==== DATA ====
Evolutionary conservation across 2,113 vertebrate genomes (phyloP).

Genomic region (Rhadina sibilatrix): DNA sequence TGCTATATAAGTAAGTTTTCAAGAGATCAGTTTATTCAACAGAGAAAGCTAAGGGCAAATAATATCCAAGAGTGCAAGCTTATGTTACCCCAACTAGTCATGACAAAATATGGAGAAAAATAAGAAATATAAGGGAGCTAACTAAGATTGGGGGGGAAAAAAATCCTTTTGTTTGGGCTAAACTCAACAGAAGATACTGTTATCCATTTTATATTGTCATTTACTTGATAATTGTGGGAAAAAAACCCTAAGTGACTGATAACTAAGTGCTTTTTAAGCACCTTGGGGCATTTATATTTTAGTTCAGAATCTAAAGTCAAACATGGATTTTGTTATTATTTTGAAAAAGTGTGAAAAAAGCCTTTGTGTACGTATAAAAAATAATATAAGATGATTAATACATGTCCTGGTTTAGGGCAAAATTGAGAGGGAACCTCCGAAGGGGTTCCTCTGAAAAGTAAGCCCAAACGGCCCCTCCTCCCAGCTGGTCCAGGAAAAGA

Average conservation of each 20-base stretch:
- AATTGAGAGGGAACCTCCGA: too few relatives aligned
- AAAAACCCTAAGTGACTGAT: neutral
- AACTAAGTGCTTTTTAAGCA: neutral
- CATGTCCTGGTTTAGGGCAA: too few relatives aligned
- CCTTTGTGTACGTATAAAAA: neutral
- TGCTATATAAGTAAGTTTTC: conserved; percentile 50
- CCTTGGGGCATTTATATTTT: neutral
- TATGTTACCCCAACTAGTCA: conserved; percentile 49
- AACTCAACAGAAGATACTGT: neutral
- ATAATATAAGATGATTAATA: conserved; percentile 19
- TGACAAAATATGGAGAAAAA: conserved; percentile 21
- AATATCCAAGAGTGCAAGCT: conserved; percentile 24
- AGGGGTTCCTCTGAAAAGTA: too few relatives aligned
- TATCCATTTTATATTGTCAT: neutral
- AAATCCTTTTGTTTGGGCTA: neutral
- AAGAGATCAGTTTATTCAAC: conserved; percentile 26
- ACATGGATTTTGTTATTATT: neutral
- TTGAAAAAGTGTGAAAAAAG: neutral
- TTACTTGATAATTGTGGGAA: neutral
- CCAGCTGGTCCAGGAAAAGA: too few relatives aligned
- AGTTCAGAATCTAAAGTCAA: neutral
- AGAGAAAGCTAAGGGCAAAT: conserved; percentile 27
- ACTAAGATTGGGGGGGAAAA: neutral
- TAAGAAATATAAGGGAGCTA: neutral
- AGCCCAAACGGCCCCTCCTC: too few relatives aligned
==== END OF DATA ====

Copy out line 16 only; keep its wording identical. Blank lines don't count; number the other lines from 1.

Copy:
- AGGGGTTCCTCTGAAAAGTA: too few relatives aligned